Nature has provided everything we need to survive, including medicinal plants that relieve migraines, clear up rashes, ease aches and pains, reduce swelling and bruising, and treat various illnesses. At one time, natural remedies were used in homes every day. Carefully cultivated herb gardens supplied medicine for the family and were often shared with the local physician.
The rise of the pharmaceutical industry in the early 1900s made it easier to turn to manufactured substances than rely on medicines that are cultivated or foraged. Physicians were paid to prescribe these pharmaceutical products rather than suggest local plants that would supply the same relief at little to no cost and with fewer side effects.
Disclaimer: I am not a medical doctor and nothing in this article should be taken as medical advice. Please talk to your doctor before using any of the herbs and/or remedies mentioned in this article.
With so many people struggling to pay their bills nowadays, it is no surprise that we are returning to the wisdom of generations past and looking to the fields and forests surrounding our homes for natural remedies. Below are a few common and not-so-common plants, flowers, and herbs used in natural medicine.
1. Aloe Vera
There’s some debate over whether aloe vera should be considered an herb, but I say it is an herb if you’re using it for pain relief. The gel inside aloe vera plants is remarkably good at relieving pain from cuts, scrapes, and burns (especially sunburns).
In addition to soothing pain, the gel will also help your skin heal faster. Several studies have backed this up. For example, in a 2009 study, scientists tested aloe cream against traditional burn cream and found that people who used aloe had their wounds finish healing several days sooner.
If you’re growing an aloe vera plant, extracting the gel is easy. Break off a leaf, cut off both ends and the spiny edges, then hold the leaf up and use a knife to cut between the skin and the gel. Repeat with the other side.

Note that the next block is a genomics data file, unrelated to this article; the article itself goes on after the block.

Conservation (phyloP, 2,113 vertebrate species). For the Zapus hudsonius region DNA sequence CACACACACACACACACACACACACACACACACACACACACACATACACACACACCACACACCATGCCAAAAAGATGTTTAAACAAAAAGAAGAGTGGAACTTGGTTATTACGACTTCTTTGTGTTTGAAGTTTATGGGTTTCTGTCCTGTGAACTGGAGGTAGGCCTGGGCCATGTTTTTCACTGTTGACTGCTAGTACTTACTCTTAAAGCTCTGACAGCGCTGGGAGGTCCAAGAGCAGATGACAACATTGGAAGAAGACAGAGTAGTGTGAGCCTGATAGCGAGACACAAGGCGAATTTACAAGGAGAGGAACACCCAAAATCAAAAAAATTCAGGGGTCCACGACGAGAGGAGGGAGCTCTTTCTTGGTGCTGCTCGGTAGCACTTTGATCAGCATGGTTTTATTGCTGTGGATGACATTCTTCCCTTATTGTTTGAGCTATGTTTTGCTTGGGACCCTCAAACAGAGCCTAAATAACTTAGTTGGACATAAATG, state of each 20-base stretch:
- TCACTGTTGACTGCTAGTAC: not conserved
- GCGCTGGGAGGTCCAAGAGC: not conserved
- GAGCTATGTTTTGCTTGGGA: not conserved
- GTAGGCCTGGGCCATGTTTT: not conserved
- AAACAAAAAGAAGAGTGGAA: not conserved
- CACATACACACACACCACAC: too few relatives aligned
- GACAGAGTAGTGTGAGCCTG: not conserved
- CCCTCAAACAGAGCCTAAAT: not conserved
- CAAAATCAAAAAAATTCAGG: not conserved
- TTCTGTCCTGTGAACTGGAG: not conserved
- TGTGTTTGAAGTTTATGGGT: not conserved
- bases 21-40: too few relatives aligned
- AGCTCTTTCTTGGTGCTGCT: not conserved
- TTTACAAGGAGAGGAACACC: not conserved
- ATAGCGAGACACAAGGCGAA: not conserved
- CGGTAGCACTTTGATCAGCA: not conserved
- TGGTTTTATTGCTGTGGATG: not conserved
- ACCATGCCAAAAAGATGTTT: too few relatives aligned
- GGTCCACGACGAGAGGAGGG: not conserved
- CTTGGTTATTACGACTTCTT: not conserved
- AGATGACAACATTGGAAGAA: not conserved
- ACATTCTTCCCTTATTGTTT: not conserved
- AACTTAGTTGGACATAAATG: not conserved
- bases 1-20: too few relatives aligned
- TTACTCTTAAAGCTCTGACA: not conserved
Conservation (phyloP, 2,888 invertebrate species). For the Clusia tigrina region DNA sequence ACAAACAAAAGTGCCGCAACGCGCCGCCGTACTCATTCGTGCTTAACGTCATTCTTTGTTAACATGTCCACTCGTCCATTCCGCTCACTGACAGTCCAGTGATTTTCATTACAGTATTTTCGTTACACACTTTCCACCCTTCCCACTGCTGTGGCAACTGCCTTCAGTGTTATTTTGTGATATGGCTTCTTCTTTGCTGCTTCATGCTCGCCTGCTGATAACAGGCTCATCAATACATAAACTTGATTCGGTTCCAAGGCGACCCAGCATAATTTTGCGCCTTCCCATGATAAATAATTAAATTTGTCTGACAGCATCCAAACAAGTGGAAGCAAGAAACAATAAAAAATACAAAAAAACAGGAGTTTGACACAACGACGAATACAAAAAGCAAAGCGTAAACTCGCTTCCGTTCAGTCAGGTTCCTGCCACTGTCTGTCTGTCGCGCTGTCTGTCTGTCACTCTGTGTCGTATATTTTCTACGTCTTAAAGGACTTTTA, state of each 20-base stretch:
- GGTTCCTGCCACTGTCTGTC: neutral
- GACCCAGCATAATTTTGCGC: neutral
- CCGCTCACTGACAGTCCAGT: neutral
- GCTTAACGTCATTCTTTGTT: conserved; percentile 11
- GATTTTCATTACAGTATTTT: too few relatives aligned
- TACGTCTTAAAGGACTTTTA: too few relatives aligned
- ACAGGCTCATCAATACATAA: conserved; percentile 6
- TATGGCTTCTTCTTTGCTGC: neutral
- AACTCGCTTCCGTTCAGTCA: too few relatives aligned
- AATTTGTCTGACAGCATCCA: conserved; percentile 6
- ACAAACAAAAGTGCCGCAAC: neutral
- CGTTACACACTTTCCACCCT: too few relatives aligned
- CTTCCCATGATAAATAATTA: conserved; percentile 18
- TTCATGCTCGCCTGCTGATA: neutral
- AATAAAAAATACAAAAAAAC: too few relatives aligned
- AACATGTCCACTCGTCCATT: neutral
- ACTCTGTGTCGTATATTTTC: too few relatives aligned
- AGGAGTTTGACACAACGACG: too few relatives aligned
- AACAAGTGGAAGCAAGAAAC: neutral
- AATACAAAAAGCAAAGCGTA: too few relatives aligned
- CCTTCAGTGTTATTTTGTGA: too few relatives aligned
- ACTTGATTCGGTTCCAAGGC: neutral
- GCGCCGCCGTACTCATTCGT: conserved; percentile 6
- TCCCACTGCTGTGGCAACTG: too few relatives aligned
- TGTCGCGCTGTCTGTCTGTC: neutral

The daisy-like flowers of the chamomile plant are best known for creating sleep-inducing teas, but they are useful for several different ailments. Chamomile is a perennial that can be started successfully from seed.
Teas that include chamomile do help fight insomnia but also act as a muscle relaxant, relieving intestinal distress and nausea. A chamomile tea can also be used to bathe wounds, burns and rashes, providing relief from pain and encouraging healing by acting as an antibacterial agent. Using chamomile in bath water will relieve skin irritations caused by eczema and give relief to those suffering with sunburn.
3. Clove Tree Flower
Cloves, the flower buds of the clove tree, have analgesic properties which them a great numbing agent for tooth pain. If you have some clove oil, all you have to do is dip a cotton swab into the oil, then apply it to your toothache, and you will feel instant relief.
Cloves are also antibacterial, which is very useful for someone with dental problems. Some people say they can also reduce fevers and repel mosquitoes, although studies on these effects have produced mixed results. You can buy clove oil online, or you can make your from a mixture of cloves and olive oil. Here’s how.
A noninvasive perennial, the comfrey plant produces large hairy leaves that are best harvested before the plant flowers. Comfrey can be grown from cuttings or ordered from a nursery as bare roots. Leaves can be used fresh or dried.
Comfrey leaves contain compounds that stimulate cell formation, making it a valuable plant for healing wounds. Poultices, made of steeped leaves, can be used for reducing swelling and inflammation. It can also be made into a tea, allowing the affected part to soak when applying a poultice would be difficult. Skin abrasions and rashes can be treated with comfrey, unless the skin has been broken open.